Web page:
As far as the academic research is concerned the most important results were achieved by the Milan Šimečka Foundation in cooperation with the Jewish Community in Slovakia and The Holocaust Documentation Center. Since 1998 they issued seven volumes of edition of documents “Holokaust na Slovensku” (Holocaust in Slovakia). The group of editors – leading Slovak historians (Eduard Ňižňanský, Ivan Kamenec, Katarína Hradská and Igor Baka) has edited documents which cover almost all basic aspects of the history of anti-Jewish measures and policies in Slovakia 1939 – 1945.
Uncovered aspects of the edition of documents – the process of aryanization of Jewish property and activities of the Slovak Jewish Council (including the activities of the so called illegal Working Group) are being prepared for publication.
Apart from that The Holocaust Documentation Center in cooperation with other organizations prepared several lectures, seminars and scientific events. The Center collaborates with university scientific workers and employees of scientific institutes of the Slovak Academy of Sciences and the Institute of Jewish Studies at the Comenius University in Bratislava; some Holocaust survivors also take active part in its work. It continues in archive research and creation of an electronic database - the list of Holocaust victims in Slovakia.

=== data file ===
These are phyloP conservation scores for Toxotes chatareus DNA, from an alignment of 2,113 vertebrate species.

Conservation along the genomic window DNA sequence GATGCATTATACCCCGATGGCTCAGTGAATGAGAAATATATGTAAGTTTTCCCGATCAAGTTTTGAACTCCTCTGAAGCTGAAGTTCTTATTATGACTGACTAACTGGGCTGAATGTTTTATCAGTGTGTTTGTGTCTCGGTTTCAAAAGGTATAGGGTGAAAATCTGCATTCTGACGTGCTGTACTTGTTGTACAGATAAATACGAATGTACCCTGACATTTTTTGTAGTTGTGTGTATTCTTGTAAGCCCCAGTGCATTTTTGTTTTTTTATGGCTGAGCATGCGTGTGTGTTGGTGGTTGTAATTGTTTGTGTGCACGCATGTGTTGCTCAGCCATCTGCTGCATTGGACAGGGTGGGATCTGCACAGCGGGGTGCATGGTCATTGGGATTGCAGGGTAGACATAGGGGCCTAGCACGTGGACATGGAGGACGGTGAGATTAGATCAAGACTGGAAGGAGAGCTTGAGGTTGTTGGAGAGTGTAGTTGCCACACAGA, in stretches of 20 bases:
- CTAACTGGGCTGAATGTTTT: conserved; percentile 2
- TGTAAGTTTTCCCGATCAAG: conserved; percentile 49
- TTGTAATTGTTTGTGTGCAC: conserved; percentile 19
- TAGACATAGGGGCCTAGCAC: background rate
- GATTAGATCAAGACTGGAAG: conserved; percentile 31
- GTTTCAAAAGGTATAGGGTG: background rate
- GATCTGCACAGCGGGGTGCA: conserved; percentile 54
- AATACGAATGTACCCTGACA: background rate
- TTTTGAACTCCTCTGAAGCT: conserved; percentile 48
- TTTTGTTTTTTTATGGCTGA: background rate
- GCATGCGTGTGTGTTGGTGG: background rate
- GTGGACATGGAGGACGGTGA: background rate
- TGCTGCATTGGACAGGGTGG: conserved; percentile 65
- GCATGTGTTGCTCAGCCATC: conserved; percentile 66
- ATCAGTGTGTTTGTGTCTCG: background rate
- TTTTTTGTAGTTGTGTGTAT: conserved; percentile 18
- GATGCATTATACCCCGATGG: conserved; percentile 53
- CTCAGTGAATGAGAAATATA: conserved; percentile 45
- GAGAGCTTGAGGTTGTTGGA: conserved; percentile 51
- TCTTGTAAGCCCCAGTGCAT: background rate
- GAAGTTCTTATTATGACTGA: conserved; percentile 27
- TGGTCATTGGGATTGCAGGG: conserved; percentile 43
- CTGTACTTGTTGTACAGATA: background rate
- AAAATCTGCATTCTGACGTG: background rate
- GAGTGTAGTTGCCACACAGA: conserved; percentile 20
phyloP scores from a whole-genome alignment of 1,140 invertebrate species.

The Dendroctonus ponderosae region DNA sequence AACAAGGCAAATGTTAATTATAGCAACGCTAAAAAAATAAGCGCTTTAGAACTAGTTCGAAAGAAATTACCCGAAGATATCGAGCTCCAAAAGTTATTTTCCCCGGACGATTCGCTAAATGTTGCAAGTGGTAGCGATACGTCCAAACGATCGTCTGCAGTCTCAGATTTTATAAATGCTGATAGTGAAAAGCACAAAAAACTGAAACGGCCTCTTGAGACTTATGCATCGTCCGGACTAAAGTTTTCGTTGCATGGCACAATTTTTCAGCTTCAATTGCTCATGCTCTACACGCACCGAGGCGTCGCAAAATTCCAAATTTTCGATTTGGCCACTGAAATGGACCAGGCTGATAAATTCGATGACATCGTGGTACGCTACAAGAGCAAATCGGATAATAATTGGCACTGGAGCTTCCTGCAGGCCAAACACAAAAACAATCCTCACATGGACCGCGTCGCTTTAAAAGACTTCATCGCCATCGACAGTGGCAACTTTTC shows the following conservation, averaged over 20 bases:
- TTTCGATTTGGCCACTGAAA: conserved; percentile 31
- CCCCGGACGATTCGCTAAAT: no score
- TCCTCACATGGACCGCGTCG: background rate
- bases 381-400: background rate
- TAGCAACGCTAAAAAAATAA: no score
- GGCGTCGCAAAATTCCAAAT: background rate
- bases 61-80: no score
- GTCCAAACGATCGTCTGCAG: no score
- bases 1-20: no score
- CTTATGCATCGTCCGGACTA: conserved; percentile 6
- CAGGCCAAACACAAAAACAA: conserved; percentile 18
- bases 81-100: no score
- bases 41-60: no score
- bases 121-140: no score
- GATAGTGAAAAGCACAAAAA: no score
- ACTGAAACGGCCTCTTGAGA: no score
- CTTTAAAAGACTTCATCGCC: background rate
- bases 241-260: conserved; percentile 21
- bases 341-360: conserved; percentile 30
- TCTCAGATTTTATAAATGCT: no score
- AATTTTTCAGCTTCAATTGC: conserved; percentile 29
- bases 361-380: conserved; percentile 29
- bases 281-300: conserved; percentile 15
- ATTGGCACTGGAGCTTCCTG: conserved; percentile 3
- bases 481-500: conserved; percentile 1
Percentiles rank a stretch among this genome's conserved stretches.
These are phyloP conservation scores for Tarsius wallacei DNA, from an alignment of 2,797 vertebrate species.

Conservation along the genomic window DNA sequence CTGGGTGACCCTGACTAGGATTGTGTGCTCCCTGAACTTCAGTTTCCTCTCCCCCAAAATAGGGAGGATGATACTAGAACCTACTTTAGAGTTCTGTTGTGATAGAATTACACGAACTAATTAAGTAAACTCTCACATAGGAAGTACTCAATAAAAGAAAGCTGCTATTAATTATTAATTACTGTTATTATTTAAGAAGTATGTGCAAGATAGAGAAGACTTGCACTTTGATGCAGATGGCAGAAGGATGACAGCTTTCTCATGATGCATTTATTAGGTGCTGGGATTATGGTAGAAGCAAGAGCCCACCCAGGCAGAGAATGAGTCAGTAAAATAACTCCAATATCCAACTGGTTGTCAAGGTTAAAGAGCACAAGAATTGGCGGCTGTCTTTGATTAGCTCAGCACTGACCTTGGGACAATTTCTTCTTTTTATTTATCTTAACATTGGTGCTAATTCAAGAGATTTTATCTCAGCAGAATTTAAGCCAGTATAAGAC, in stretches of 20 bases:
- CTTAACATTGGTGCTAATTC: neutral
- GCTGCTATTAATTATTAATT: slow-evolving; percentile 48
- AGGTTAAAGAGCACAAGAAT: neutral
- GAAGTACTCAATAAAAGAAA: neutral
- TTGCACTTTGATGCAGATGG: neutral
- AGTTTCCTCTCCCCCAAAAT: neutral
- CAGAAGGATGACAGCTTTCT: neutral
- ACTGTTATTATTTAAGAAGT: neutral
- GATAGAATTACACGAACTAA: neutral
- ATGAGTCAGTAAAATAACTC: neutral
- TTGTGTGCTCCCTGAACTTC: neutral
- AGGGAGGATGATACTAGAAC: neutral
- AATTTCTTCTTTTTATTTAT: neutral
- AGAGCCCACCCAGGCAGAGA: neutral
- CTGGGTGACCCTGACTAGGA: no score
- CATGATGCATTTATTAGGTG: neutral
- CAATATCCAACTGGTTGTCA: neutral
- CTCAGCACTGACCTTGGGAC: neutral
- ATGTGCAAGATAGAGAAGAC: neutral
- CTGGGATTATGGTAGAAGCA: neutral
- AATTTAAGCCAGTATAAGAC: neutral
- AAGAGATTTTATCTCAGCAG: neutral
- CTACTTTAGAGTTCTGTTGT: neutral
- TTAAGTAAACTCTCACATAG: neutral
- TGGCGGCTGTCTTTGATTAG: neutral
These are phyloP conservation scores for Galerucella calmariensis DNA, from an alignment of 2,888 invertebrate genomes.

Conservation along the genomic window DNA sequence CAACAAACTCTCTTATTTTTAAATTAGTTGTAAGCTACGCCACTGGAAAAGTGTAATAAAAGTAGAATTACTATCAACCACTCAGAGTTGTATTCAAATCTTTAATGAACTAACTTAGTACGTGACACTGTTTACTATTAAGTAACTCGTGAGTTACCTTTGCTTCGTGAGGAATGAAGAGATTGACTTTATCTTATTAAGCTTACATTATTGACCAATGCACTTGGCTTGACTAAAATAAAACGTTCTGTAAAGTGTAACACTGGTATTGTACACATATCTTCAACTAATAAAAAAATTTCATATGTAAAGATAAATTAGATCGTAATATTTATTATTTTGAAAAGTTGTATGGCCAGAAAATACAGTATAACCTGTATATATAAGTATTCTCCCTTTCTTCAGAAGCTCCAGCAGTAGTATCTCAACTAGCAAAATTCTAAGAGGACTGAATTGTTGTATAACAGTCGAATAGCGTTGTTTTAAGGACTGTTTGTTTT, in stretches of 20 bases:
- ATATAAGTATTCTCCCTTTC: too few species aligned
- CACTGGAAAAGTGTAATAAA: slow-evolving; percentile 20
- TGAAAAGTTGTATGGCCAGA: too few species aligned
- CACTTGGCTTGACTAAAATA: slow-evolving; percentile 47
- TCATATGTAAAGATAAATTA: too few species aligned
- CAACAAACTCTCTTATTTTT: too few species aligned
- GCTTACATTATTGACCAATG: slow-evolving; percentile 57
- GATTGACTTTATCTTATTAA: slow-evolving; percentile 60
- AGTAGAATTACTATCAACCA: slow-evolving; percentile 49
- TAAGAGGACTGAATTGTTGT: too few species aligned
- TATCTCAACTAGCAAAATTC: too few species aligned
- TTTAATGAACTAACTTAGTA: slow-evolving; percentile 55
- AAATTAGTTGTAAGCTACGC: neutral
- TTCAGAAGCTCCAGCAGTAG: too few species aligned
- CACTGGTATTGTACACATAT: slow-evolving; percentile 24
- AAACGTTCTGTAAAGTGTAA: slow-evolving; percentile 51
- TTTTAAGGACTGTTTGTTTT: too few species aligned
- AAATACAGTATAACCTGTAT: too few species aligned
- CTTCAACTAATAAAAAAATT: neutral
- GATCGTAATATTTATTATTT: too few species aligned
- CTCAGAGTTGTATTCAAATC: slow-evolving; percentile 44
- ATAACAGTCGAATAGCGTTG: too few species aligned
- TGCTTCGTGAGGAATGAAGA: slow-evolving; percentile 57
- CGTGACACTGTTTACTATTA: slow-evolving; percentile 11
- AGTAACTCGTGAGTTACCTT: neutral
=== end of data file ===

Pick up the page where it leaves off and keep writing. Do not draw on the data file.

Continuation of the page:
It is also important to mention the activity of The Nation´s Memory Institute (Ústav pamäti národa) which has published in December 2005 on its internet site the database of 10 000 liquidated Jewish enterprises.
The first initiatives connected with remembrance of the Roma tragedy during the Second World War began in Slovakia at the beginning of the 1990s. The theme was taken up in particular by the Milan Šimečka Foundation, which recorded testimony of Slovak Roma in addition to Jewish testimony under its project “Fates of Those who Survived”. The theme was further covered in the 2006 publication “Roma and the Second World War”. In 2005, the Slovak National Museum and the civic association “In Minorita” implemented a project called “Ma bisteren!” (Don’t Forget!). This project consists of an educational program for the youth, a touring exhibition on the Roma genocide, and the unveiling of memorial plaques in sites that are connected with the persecution of Roma. In total, seven memorial plaques were unveiled by the end of 2007.